The only way I was able to overcome the ‘block’ was to persevere, and not give up. Even though it was a struggle at times, I got there in the end. And when the story started to flow again (as it did), I quickly got back into the groove and was able to churn out the necessary chapters.
My only hope is that as I write the next book in the series (Regicide), the time I suffer writer’s block is significantly reduced. For this time round, I think I lost as much as three weeks.
Tell us more about your latest book, Redemption: What are the ethics of writing about historical figures?
I am sure every writer would answer this question slightly differently. In my own case, staying authentic is critical – even if that means you address some of the flaws and less admirable qualities of the principal character. There needs to be integrity in what I write, therefore it must be accurate as far as the depiction of the character is concerned.
This is something that alarmed me about some of the publishers I dealt with at the beginning of my writing journey. They were less concerned about remaining faithful to the people I write about; all they seemed to want was a ‘crash, bang, wallop’ account crammed with action scenes and a dab of romance. And that certainly wasn’t something that floated my boat.
How do you select the names of your characters?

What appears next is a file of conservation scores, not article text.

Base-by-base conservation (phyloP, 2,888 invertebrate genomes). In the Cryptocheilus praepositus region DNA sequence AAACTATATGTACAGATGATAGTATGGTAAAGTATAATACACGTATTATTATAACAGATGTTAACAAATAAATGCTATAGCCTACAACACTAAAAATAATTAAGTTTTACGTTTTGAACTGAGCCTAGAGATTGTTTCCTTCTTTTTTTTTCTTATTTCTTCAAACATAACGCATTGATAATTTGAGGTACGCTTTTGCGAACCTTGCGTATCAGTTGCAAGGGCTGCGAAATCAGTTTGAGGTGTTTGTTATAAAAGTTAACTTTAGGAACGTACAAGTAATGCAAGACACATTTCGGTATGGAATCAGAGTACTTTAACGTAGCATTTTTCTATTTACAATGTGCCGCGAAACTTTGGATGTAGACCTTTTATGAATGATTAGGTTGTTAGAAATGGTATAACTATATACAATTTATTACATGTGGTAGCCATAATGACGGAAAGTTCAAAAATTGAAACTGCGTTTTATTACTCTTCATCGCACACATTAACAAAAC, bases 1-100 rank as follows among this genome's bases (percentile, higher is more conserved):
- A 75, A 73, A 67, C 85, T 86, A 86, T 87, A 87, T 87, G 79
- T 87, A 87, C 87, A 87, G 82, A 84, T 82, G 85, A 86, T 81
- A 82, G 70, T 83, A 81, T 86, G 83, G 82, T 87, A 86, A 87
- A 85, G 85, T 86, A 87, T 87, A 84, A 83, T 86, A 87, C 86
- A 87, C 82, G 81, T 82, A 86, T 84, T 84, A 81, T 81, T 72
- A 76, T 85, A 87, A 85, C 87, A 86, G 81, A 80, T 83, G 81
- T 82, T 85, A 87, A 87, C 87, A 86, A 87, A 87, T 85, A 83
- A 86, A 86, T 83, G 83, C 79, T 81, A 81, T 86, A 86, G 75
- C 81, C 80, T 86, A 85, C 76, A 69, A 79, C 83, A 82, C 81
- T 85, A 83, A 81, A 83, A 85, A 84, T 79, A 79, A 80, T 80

The names of my characters are largely drawn from history – they were real people living at the time of the British Civil Wars. But some are pure creations, so when I need to use my imagination, I find the names of people like Guillaume de le Croix or Abijah Swan just come to me without much thinking on my part.
It’s not very scientific, I know, but it’s the truth. I wish I could say something that had a bit more gravitas!
What was your hardest scene to write?
Without giving too much away, the most difficult scene for me to write in Redemption involved the death of one of the key characters. The person had been an integral part of the first book (Rebellion) and was playing a leading role in the sequel. I had spent a long time developing their character and had become quite attached to them, albeit they were a figment of my imagination.
So, when they died, I found the experience quite an emotional rollercoaster. My eyes welled up and I really felt a sense of loss. My hope is those feelings have been converted into words that resonate with the reader. Early indications are positive in this regard, but the fullness of time will reveal whether I have been successful, or not.